Today as I write this it's April 22, Earth Day. Here in Kenya we have some of the most beautiful places on Earth. There is still wilderness and wildlife roaming free, living out their lives as they have for thousands of years. Almost nowhere is pristine anymore but these are functioning, natural ecosystems. How long they can continue is one of the questions we ask on Earth Day. It is these ecosystems and the plants and animals in them that we fight for.
Human beings are part of almost all of the remaining natural ecosystems. It is not an either-or situation. People and habitats and people and wildlife can co-exist, but it is getting more and more difficult. We see it on a global scale and we also see it in Amboseli. Human population growth, land-use change, and over-exploitation of natural resources are rapidly chiseling away at the wild places on the Earth.
Although the news and the attitudes of some of our political leaders is depressing, it is remarkable that more than one billion people in 192 countries will be celebrating Earth Day and advocating for a healthy, sustainable environment for our the planet. ATE will be joining them in several cities in the US including Orlando and Tampa. 

Cynthia Moss
Amboseli Trust for Elephants

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Welcoming a New Member to our Research Team

Moses Saruni will be joining the ATE team in May as a Research Assistant after he completes his certificate in Community Conservation at the Kenya Wildlife Service Training Institute (KWSTI).
Moses Saruni
We have known Moses since he was a small boy.  His father Saruni ole Seleka worked for us in the Amboseli research camp for more than 15 years. When it came time for Moses to go to high school Cynthia sponsored him personally  and then when he completed his secondary education ATE sent him to KWSTI for further training.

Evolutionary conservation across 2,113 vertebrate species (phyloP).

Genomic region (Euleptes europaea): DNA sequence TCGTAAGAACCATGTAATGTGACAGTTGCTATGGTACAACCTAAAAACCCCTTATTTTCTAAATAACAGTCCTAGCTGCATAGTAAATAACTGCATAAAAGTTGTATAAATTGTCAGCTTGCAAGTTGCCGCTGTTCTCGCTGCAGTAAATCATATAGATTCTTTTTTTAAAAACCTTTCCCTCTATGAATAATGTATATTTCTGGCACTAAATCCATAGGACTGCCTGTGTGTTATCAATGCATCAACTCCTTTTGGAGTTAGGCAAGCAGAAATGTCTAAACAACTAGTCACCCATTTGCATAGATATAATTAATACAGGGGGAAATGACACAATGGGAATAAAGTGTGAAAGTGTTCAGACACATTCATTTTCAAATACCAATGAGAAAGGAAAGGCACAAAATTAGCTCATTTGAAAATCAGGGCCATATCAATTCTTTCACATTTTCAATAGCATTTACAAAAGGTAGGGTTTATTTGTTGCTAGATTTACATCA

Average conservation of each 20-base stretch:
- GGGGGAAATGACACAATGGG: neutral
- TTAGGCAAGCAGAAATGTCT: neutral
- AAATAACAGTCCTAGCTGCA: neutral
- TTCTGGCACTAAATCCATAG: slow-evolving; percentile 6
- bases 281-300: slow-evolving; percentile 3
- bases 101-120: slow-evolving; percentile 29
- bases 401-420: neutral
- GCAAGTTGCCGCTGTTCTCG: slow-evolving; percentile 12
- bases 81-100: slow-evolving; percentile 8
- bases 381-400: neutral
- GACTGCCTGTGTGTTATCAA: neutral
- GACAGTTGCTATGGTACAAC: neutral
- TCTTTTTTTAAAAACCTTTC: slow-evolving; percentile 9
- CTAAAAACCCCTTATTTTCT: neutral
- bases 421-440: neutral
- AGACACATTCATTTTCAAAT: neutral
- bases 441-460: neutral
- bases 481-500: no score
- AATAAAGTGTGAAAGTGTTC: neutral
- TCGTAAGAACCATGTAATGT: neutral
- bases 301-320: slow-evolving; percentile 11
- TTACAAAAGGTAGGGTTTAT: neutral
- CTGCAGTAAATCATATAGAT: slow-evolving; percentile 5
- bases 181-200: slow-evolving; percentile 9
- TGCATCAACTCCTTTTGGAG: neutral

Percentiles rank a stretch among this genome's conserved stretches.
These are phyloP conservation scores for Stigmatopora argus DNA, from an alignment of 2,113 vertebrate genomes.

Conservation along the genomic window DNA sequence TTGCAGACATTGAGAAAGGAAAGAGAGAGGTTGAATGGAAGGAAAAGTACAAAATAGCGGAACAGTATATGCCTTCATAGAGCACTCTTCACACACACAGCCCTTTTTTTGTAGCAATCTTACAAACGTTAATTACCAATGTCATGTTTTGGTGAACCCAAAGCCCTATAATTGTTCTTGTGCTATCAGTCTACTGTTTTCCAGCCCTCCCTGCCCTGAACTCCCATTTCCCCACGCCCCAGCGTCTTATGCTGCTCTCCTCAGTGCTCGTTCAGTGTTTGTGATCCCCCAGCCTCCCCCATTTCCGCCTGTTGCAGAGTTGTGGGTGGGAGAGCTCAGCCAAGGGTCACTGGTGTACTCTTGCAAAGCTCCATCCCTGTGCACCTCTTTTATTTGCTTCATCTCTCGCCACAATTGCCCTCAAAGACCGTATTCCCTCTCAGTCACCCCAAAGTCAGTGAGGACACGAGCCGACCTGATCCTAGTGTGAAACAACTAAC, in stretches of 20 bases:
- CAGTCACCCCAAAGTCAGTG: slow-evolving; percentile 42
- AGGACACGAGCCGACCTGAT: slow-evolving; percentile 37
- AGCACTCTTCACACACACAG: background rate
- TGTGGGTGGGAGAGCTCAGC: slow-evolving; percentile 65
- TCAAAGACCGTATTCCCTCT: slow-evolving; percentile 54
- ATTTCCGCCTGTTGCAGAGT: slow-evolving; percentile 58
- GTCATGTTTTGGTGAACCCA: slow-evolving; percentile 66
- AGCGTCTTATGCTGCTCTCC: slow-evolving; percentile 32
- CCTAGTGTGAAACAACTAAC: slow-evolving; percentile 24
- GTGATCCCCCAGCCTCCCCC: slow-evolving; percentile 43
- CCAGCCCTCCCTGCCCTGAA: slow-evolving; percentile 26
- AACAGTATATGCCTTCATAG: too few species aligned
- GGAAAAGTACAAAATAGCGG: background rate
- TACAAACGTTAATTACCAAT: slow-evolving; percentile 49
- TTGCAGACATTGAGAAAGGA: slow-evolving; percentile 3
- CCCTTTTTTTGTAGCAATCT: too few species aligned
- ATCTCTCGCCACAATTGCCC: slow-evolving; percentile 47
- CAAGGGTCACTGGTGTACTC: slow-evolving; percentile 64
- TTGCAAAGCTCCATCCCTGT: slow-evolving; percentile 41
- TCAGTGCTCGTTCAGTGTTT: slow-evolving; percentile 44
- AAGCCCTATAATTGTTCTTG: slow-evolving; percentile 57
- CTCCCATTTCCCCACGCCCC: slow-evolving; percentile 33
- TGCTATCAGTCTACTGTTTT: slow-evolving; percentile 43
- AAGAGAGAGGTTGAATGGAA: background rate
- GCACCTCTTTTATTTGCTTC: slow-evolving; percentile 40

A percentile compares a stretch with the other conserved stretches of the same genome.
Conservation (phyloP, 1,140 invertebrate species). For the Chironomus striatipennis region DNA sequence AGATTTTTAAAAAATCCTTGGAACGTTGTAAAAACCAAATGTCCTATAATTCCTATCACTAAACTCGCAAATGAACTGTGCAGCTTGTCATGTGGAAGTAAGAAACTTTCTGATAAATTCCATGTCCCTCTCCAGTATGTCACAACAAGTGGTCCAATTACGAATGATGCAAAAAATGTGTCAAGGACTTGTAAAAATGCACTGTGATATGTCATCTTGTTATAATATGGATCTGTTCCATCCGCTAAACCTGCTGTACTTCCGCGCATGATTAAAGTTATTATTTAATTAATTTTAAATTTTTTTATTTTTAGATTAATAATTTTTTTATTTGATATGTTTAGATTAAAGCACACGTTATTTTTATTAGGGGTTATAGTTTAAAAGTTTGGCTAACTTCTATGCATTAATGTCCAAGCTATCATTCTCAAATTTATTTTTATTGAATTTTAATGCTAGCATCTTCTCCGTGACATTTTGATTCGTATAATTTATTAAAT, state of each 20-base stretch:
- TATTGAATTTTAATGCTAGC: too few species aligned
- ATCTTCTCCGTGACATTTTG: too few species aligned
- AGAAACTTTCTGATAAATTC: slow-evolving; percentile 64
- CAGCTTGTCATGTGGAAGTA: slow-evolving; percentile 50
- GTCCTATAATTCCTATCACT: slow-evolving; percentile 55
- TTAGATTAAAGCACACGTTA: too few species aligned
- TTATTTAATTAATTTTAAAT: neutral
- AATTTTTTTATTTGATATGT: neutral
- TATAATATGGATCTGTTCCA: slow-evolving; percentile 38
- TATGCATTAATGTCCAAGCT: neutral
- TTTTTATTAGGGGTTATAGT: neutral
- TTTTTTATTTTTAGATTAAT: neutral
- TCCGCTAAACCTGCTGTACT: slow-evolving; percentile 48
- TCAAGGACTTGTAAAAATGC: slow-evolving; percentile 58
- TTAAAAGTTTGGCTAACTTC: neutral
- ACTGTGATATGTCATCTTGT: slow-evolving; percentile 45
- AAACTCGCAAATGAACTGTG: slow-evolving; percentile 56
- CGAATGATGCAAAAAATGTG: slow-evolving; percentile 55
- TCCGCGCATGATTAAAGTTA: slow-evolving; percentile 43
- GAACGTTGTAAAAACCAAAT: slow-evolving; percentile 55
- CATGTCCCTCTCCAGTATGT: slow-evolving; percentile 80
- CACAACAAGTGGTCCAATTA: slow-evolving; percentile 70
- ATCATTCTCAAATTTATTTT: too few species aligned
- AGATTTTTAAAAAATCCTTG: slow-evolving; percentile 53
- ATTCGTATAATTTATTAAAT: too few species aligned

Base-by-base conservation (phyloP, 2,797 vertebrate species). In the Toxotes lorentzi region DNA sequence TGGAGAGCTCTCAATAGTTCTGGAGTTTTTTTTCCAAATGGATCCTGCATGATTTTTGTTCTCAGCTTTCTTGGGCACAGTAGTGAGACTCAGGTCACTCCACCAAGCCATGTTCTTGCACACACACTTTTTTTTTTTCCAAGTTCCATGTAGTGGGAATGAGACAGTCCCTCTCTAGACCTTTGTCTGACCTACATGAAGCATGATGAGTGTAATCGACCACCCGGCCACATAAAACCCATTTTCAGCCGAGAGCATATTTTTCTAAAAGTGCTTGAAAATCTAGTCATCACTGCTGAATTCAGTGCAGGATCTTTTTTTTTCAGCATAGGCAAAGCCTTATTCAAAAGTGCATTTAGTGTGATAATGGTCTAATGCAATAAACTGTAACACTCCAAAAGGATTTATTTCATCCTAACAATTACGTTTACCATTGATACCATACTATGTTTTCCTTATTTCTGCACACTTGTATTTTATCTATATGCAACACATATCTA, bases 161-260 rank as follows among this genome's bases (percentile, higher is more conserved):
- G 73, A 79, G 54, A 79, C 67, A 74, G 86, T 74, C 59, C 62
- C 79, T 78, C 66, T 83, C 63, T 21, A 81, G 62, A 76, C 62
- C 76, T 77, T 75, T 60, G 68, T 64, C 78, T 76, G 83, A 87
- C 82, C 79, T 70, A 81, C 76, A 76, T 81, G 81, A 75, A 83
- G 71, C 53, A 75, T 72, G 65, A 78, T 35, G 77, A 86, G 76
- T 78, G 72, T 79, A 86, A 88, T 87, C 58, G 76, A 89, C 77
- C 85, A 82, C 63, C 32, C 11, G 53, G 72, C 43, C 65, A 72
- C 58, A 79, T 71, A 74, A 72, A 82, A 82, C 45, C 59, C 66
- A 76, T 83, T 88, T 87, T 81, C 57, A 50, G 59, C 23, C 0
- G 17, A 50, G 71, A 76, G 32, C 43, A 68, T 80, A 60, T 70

On school holidays and while waiting to join college Moses came to us as an intern. During those stays with us it was obvious that he had a true passion for elephants and for conservation in general. Because o f that commitment and because he is a member of the Amboseli community, M oses will be a great asset to ATE. He knows the people and of course he is a Maa speaker. As a community member he knows the problems, especially those facing the younger generation whose choices are crucial for Amboseli's future. But best of all he simply loves elephants.
Welcome, Moses!
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Art Exhibit on Behalf of ATE

If you are anywhere near London from 26 April to 13 May don't miss Sophie Walbeoffe's exhibit of her gorgeous paintings at the Osborne Studio Gallery, 2 Motcombe Street, London SW1X 8JU. Some of them are from Amboseli, including one of magnificent Tim (the painting on the left).
In conjunction with the Born Free Foundation, part of the proceeds from the sale of the paintings will go to the Amboseli Trust for Elephants. Cynthia Moss, Phyllis Lee and Vicki Fishlock from ATE and Will Travers from Born Free will all be there for the opening. We are so excited to see Sophie's immense talent honouring our beloved elephants.

To see more of Sophie's paintings Click Here.

Celebrating Elephants 

Once again our loyal supporters at the Oakland Zoo will be holding their annual Celebrating Elephants event on Saturday, May 20. This year our colleague Christy Browne-Nunez will be giving the presentation. Christy did her PhD with us in Amboseli. Her research on human attitudes toward wildlife has been an important part of all our work with communities. Christy will be discussing crucial issues such as: 1) the historical relationship between Maasai and elephants; 2) the changes that threaten Maasai culture, and in turn, elephants; and 3) ATE's activities that support local communities. 

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I just had news that there has been good rain in Amboseli. As always this news makes us happy. The elephants in Amboseli are doing well, but we can never become complacent. It takes a huge amount of resources, energy and commitment to keep the elephants and other wildlife safe. We won't give up but we need your help. Please support our work. 

Cynthia Moss